Which he has carried around with him, non stop, since the moment I presented it to him.

I also was able to have a couple of long conversations with S.

REAL conversations.

The first night she was just all positive positive positive. Her oncologist is great, she’s lucky her side effects are pretty minimal, the port installation was a little rough but for the most part she’s feeling good about the choice of doctors and treatment.

The second night she admitted that she wakes up every morning shocked that this is her life. Cancer? Her? A few weeks ago she was thinking she was too young to have two kids and a house and all the responsibility. She feels OLD now.

And yesterday, we went for a hike with the kids. Short hike to the waterfalls. As the kids romped all over, I saw S sit down, staring straight ahead.

And though J noticed too, and called it “S’s moment of Zen,” I could tell that she was FAR from Zen.

She looked, to me, like she was trying not to fall apart.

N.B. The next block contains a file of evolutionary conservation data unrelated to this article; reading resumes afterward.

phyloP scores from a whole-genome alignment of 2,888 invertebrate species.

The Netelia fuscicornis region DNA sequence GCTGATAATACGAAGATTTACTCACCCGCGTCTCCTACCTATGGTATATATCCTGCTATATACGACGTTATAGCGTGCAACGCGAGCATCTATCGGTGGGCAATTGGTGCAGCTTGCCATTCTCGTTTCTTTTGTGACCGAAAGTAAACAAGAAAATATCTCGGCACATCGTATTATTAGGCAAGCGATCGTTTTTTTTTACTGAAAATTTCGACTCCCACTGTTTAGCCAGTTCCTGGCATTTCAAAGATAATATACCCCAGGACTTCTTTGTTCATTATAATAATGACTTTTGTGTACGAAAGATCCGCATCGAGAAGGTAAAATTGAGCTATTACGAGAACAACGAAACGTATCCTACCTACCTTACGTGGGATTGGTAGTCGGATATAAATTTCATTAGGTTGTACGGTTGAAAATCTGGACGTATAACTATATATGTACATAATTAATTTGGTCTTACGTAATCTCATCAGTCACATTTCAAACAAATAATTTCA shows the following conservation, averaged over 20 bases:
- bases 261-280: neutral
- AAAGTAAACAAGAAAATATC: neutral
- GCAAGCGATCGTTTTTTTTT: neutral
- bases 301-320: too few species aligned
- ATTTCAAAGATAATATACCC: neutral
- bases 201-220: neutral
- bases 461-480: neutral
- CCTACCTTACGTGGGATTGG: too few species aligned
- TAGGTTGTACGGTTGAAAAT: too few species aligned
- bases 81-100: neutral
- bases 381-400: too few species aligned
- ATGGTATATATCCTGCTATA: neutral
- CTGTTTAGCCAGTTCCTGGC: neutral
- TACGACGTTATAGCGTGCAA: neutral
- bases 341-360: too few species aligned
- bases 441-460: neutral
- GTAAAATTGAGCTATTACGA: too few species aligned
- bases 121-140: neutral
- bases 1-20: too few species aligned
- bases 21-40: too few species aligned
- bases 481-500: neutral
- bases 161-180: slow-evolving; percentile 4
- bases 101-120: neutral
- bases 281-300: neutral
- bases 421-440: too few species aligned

So I went over and gave her a hug.

And she broke down.

And I fought my own tears and hugged her. And said, “I know” when she cried “I’m so fucking scared.” And I told her that she COULD do this, she was doing it.

Told her to just keep breathing through it all.

And then it passed, and she apologized for not being okay, and I told her that it was ridiculous to think that she WOULD be okay all the time. And we rejoined the rest of our families and walked out, and I got in the car and drove home with a sleeping then awake and singing O. And unpacked, and ate dinner, and then went to bed.